Assessing Water Quality in the Mobile River Basin
Atkins, J. Brian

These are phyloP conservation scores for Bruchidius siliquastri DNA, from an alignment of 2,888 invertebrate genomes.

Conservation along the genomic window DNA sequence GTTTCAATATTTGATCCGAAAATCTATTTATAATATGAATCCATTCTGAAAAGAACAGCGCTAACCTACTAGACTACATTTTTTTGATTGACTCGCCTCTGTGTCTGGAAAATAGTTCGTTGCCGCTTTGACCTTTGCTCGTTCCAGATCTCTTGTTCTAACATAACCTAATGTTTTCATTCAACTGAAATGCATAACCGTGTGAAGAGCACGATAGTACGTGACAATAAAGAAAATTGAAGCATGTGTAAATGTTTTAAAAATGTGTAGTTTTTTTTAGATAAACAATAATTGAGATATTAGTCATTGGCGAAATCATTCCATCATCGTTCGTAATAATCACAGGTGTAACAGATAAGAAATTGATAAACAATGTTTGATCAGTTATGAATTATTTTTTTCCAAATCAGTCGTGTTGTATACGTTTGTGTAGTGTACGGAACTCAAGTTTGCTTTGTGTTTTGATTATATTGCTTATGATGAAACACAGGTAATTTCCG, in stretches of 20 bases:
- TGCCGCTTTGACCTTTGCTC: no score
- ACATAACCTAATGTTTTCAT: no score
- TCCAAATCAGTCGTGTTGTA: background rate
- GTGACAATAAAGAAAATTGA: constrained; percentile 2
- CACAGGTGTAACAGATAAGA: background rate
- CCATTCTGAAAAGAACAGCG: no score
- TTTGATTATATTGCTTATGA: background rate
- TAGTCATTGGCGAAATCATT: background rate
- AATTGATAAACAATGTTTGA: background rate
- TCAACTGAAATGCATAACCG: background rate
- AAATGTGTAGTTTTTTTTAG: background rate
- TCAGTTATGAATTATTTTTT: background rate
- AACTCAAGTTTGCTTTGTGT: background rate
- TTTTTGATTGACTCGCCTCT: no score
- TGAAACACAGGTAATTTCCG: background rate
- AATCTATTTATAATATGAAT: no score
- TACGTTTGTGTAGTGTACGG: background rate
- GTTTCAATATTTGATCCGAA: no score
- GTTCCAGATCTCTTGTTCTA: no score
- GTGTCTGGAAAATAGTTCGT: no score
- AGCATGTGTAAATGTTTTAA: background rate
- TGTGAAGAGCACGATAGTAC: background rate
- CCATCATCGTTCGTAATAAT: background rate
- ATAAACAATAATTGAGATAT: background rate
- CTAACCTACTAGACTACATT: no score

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In 1991, the U.S. Geological Survey (USGS) began implementation of the National Water Quality Assessment (NAWQA) Program. The three major objectives of the· NAWQA Program are to (1) provide a consistent description of current water-quality conditions for a large part of the Nation's ground- and surface-water resources, (2) describe how water quality is changing with time, and (3) explain the natural and human factors that may affect observed water-quality (Hirsch and others, 1988). Consistent data collection and analysis methods throughout 59 of the Nation's most important river and aquifer systems provide uniform and comparable information to address water-quality concerns at local, regional, and national scales (Leahy and others, 1990). The Mobile River Basin NAWQA study design incorporates surface-water, ecological, and ground-water studies to help understand water-quality conditions and issues affecting the Mobile River Basin. Major components of these studies include analysis of surface and ground water for selected chemical constituents, measured physical properties, and biological surveys of aquatic organisms and habitats (Gilliom and others, 1995). The surface-water component of the study consists of nine surface-water sites throughout the Mobile River Basin. Water-quality samples will be collected at these sites on a monthly basis and during selected storm events for about 2 years and analyzed for major ions, nutrients, and suspended sediment. In addition, water-quality samples will be collected on a weekly basis during the growing season and analyzed for pesticides at two of those sites. Ecological studies will be conducted at all sites to describe relations between water quality and aquatic biological communities. Components of the biological studies include aquatic and riparian habitat assessments and annual surveys of fish, algal, and benthic invertebrate communities. The ground-water component consists of sampling about 30 shallow domestic wells each in the Valley and Ridge Physiographic Province and the Fall Line Hills District of the Coastal Plain Province. Ground-water samples from these wells will be analyzed for major ions, nutrients, pesticides, trace elements, bacteria, and volatile organic compounds. Additionally, about 30 shallow wells will be drilled in agricultural areas of the Alluvial Floodplain District of the Coastal Plain and in the urban area of Montgomery, Alabama. Ground-water samples from these wells will be analyzed for major ions, nutrients, and pesticides.